Rabbi Natan Gamedze: Getting Off the Conveyer Belt

Swazi prince on his conversion to Judaism. Aish has the story of 40-year-old Natan Gamedze, born into a royal family in Swaziland. (Hat tip: Winds of Change.)
Aish.com: It is unusual, to say the least, for someone of your background to find his way to Judaism.

Gamedze: I was never interested in religion, per se. I was interested in what was going on in the world. What is our reason for being here? Okay, so you get up in the morning, you eat, go to work, have a shower, watch TV, go to bed, get up and start all over again... Hey, I did that yesterday!

I felt that life was like being on a conveyer belt, and eventually you get off. So what was the point? I couldn't accept that.

Aish.com: An existential question.

Gamedze: Yes. In other words, I wasn't searching for a way to give my life meaning. Rather, I was trying to find out what was going on, like a detective. I felt there's something going on in this world, something behind the scenes. And I wanted to know what it is.

Aish.com: If you weren't looking for religion, how did you find it?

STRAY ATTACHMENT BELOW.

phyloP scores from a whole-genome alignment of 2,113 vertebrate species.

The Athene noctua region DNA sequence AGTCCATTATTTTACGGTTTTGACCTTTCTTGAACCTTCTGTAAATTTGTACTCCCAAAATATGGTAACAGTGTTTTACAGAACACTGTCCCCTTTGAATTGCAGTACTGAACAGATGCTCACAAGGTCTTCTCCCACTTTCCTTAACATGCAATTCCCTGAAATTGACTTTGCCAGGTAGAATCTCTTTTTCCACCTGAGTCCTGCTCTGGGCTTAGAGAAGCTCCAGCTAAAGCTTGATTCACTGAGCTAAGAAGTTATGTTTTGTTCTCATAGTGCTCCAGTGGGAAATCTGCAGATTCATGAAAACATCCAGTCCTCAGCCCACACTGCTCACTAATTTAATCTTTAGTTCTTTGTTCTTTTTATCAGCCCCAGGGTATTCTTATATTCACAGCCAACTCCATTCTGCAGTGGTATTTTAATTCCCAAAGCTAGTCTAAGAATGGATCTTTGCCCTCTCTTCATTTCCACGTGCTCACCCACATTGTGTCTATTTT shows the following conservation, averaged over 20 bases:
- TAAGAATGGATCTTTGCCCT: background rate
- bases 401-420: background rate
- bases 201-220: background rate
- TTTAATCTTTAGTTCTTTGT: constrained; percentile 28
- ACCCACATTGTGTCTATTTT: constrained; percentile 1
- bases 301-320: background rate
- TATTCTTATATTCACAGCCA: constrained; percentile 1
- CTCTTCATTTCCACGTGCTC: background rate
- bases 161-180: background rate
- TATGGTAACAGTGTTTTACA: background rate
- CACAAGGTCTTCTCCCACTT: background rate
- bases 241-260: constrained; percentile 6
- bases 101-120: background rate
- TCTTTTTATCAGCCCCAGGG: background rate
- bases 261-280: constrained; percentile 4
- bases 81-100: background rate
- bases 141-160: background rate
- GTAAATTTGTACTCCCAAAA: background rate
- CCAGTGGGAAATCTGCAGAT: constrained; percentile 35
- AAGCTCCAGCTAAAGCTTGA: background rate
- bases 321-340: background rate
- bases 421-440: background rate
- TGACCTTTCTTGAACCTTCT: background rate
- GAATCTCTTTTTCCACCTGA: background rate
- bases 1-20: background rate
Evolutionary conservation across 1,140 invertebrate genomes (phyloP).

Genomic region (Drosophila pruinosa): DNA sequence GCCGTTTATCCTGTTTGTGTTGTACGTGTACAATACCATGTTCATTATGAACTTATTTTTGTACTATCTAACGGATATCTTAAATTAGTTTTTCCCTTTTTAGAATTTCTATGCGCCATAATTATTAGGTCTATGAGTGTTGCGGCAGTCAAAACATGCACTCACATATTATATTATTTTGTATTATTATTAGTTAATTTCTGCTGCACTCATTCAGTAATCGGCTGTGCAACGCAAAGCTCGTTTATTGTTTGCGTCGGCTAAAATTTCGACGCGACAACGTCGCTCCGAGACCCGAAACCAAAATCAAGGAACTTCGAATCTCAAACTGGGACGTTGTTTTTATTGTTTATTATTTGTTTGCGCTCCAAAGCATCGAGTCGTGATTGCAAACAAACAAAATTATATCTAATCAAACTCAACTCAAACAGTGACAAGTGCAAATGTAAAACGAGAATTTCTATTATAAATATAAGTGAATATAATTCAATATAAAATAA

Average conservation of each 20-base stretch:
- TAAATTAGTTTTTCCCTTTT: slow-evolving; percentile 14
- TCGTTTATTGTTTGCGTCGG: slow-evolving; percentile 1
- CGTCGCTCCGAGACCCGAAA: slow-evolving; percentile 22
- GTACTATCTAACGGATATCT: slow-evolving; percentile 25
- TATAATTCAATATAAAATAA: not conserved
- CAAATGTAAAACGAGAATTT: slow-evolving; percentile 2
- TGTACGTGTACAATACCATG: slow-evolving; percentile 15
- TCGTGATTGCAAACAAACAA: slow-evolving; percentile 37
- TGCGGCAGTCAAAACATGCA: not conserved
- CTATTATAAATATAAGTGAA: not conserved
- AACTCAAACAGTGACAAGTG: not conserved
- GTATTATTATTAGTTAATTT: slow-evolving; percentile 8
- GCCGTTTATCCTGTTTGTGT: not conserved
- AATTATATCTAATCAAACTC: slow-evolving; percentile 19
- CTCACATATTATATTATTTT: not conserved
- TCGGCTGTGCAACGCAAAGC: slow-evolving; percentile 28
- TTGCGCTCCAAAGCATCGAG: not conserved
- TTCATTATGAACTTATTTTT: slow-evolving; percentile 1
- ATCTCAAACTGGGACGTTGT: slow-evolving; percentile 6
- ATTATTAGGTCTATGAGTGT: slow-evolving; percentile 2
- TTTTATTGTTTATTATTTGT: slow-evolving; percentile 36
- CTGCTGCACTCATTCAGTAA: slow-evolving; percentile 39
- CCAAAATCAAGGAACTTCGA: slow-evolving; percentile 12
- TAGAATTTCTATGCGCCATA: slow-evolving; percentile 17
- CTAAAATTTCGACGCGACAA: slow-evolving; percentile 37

Gamedze: I was sitting in a boring Italian literature class one day. I think we were studying D'Annuncio. And as people do when they are bored, they look around, and I noticed some guy was writing backwards in funny letters. So after class I asked him what he was doing. He said he was doing his Hebrew homework. I thought: That's really interesting. Imagine if I could write like that! And then I forgot about it. But later on, I needed a credit to complete my degree. I wanted to take Russian, but I had a scheduling conflict. Then I remembered about Hebrew. It fit my schedule, and so I began studying it.

Aish.com: So what was the moment of awakening?

Gamedze: The first text we got was the biblical passage of the Binding of Isaac. Coming as I did from a moderately Christian home, I was familiar with the text, but I was surprised at how Hebrew appeared to convey much more than could be conveyed in any other language. I couldn't figure it out.

But what was so compelling was that I thought it was telling me something about myself. It was like opening an inner dimension that perhaps many people don't even know exists. It wasn't like an archeologist trying to find out about, say, ancient Incans, an interest which has really nothing to do with him. Here, I felt it was telling me something about myself. I thought it had to do with the language itself. I didn't know at the time it was the religious dimension.

Aish.com: And from there?

Gamedze: I began to discover the beauty of Judaism. I got interested in Maimonides' Mishneh Torah. ...

Read the rest at the link, and be sure to read the comments (scroll down, then click link for more) for stories of other Jews from nontraditional backgrounds.